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Tanzania is a large country in East Africa bordering the Indian Ocean and well known for its iconic wildlife, national parks, and World Heritage Sites. The presence of the wildebeest migration in the Serengeti, Ngorongoro Crater, Mount Kilimanjaro and one of the largest protected areas in the world, the Selous Game Reserve all prove Tanzania’s importance in the global conservation arena.
Six Endemic Bird Areas have been identified in Tanzania, the most identified in any African country. This is thought to be partly due to the topographical and climatic variations found in Tanzania and due to the old age of many of the forests.
Tanzania has a population of 44 million but due to the vast size of the country the population density is relatively low with fewer than 50 people per square kilometre. However the country is developing rapidly and there are increasing pressures on the natural resources.
Fauna & Flora International (FFI) is working in a number of diverse sites within Tanzania. In the early 1990s, we focused on saving the endangered Pemba flying fox from extinction. At that time the number of bats was estimated at a few hundred. However, FFI partnered with the Department of Commercial Crops, Fruits and Forestry and local communities to increase the population of flying foxes to around 20,000 today. This success enabled FFI to focus on other areas of conservation concern on Pemba Island.
In addition, FFI has been involved both in developing wildlife corridors to ensure that migration routes are maintained and in participatory forest management at Tongwe. We also support the Mpingo Conservation and Development Initiative, where the Forest Stewardship Council awarded its first certificate for community-managed natural forest in Africa.
As the oldest conservation organisation in East Africa, the East African Wild Life Society (EAWLS) has benefitted from support from FFI. It has been extremely successful in combating rhino and elephant poaching in the past, but was struggling to function by the mid 1990s. FFI has helped to rebuild EAWLS’ conservation capacity and is currently supporting them in the development of a regional conservation plan focusing on their coastal and marine programme. The overall goal is to conserve biodiversity and improve the livelihoods of coastal communities through the sustainable management of coastal and marine resources in Kenya.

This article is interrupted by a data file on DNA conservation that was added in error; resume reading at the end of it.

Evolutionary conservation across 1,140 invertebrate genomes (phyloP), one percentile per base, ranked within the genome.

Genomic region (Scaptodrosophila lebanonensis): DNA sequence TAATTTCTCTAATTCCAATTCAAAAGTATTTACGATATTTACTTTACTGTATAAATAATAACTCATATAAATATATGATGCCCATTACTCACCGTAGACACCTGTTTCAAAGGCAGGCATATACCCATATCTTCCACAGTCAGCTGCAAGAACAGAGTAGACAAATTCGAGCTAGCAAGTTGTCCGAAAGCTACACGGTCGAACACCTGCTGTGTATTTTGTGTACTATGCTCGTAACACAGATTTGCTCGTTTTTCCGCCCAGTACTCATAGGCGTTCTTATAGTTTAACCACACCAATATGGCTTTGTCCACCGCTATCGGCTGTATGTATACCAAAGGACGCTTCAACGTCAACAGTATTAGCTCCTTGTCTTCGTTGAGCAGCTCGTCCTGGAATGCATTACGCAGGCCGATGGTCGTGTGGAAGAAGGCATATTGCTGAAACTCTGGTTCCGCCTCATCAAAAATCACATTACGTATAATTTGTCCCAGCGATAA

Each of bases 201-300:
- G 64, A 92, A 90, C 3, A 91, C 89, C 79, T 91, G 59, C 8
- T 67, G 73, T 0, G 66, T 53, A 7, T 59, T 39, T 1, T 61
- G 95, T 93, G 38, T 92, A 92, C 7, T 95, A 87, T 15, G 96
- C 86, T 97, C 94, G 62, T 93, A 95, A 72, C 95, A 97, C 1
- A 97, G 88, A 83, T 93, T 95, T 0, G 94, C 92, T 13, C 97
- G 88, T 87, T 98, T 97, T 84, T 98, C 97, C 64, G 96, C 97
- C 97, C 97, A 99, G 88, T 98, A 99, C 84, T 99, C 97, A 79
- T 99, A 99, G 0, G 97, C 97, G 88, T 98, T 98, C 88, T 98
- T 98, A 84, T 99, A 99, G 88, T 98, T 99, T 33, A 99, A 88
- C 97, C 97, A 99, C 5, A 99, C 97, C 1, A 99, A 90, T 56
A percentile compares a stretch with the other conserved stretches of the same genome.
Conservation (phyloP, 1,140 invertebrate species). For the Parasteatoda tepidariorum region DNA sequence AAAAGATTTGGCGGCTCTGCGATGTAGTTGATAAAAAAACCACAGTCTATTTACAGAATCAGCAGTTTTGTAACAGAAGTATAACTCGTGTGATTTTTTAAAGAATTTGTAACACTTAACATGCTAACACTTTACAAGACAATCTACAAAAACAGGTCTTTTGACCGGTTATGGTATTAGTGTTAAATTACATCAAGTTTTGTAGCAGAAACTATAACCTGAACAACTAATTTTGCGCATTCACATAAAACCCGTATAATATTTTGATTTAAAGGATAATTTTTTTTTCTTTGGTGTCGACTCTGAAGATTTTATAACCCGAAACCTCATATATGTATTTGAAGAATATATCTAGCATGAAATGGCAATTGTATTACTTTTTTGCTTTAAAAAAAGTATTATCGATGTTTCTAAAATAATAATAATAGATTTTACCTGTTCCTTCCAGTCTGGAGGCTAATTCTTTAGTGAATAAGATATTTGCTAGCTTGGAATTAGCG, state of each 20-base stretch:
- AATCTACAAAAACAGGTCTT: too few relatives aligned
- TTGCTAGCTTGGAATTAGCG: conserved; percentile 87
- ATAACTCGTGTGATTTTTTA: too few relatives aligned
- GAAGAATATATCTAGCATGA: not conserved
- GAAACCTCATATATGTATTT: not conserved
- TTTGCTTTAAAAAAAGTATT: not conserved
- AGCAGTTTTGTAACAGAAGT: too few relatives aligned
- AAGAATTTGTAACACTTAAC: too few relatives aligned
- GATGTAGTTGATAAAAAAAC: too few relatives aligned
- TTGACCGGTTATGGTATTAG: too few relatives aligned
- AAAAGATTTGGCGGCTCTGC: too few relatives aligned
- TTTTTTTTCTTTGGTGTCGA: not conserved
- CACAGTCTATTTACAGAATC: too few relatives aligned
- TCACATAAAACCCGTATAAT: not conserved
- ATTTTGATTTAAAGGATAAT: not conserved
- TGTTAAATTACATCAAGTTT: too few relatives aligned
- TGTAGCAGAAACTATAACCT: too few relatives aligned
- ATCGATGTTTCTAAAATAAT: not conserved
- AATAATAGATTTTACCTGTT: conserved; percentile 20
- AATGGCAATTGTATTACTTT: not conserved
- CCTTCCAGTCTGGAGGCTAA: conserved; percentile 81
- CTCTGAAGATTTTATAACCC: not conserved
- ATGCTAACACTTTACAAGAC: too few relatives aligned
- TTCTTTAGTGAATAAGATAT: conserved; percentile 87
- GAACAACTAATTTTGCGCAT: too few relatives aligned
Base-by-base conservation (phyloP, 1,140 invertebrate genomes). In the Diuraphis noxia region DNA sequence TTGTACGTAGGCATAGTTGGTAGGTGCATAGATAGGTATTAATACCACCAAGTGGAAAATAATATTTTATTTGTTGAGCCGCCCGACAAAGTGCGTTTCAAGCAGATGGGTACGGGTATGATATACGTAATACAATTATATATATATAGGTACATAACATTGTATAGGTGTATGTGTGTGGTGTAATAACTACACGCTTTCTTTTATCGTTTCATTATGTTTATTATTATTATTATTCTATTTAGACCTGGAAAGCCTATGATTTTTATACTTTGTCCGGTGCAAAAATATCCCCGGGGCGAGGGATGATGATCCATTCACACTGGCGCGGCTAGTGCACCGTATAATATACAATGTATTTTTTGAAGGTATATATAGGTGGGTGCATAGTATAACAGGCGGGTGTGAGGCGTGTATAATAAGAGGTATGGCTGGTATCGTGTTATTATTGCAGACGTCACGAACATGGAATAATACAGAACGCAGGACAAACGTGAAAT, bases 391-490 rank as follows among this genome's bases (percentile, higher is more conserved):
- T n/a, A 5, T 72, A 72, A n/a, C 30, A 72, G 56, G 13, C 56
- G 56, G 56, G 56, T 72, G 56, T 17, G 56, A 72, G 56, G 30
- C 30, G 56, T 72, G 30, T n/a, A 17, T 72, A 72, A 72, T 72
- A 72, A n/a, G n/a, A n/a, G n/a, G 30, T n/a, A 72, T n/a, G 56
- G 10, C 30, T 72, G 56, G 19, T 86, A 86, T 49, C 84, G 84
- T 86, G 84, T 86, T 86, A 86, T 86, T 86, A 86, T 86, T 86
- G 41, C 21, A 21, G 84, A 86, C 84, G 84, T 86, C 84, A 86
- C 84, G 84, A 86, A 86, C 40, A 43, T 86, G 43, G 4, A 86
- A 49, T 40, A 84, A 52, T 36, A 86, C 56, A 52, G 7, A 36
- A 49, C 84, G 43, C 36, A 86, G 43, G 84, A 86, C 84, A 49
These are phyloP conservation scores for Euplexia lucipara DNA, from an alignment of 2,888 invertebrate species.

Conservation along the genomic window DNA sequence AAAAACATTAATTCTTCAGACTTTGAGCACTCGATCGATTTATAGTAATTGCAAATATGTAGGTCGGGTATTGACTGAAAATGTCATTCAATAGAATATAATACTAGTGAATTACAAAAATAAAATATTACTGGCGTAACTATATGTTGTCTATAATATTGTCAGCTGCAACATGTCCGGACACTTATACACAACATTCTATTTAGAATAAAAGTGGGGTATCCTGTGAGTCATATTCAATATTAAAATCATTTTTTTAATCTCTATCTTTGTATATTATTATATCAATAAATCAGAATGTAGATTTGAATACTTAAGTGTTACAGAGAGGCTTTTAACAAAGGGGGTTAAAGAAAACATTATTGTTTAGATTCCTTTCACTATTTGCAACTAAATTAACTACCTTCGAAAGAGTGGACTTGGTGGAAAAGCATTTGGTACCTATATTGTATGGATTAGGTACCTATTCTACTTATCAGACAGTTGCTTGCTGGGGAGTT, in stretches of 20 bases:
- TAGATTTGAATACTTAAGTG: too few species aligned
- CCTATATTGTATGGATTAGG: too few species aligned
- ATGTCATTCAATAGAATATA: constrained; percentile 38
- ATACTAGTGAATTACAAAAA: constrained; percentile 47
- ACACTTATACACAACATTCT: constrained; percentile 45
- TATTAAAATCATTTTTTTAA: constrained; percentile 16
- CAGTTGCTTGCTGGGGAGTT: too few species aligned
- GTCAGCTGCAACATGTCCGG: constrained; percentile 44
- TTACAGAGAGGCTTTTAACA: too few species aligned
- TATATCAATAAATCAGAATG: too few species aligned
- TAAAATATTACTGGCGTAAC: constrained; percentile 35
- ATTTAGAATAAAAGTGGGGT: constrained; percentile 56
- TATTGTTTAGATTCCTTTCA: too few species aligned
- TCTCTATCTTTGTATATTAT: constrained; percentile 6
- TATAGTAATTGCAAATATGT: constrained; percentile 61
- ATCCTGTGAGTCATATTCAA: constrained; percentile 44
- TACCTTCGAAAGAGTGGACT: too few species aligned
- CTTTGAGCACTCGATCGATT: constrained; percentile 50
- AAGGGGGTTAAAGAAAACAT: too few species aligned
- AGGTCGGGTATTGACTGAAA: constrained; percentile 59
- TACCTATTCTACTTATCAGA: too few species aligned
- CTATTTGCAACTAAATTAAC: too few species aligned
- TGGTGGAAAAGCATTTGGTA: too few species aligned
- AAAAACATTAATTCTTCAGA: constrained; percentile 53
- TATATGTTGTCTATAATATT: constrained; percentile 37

The successful conservation of rhinos in relatively small secure fenced areas has been pioneered in Kenya. FFI is financially and technically supporting the Ol Pejeta Conservancy in Kenya to conserve their rapidly growing population of over a hundred black rhinos and white rhinos. The conservancy also generates surplus animals for re-stocking other areas. We are particularly involved in an initiative to re-establish the northern white rhino. The last four breeding individuals were translocated to the conservancy from a Czech zoo in December 2009. FFI is also part of the East African Community Rhino Management Group, which exchanges expertise and rhinos between the East African range states.
FFI has been working in partnership with the Department of Commercial Crops, Fruits and Forestry of Zanzibar since the late 1990s to protect the critical remnants of the coastal forest mosaic on Pemba Island and their resident endemic and Threatened Species, in particular the Pemba flying fox. This fruit bat was listed as Critically Endangered by the IUCN Red List of endangered species and is now listed as Vulnerable due to the successful conservation efforts of the department, the local communities and FFI. The project also seeks to develop sustainable livelihood options for communities on the Island.
The Kwakuchinja corridor is vital for wildlife movement between the Tarangire and Lake Manyara National Parks and so underpins the resilience of the wider ecosystem. FFI is promoting conservation of the area by securing threatened sections of the corridor through sustainable land management and livelihoods-driven approaches. We recognise the corridor as a resource for sustainable economic growth for local communities and so are ensuring that people can benefit from its conservation long into the future.
FFI is helping our partner the Mpingo Conservation Project, which we helped to establish, to develop sustainable forest management amongst communities in south-eastern Tanzania. Their miombo forests contain mpingo, or African blackwood – the world’s most valuable timber used in musical instruments such as clarinets and bagpipes. Communities who collectively and sustainably manage their local forests can earn 100 times more than they did before, and certification to the Forest Stewardship Council standards is enabling them to charge a premium above illegally harvested timber.
The Tongwe Trust is a small community organisation devoted to helping the Tongwe people protect and benefit from their ancestral land, which borders Lake Tanganyika, north of Mahale Mountains National Park.
FFI is harnessing support for the Trust to establish, protect and manage Village Land Forest Reserves, which will safeguard forests on village land that are critical habitats for chimpanzees and elephants. We are also helping the villages to develop sustainable use of forest resources.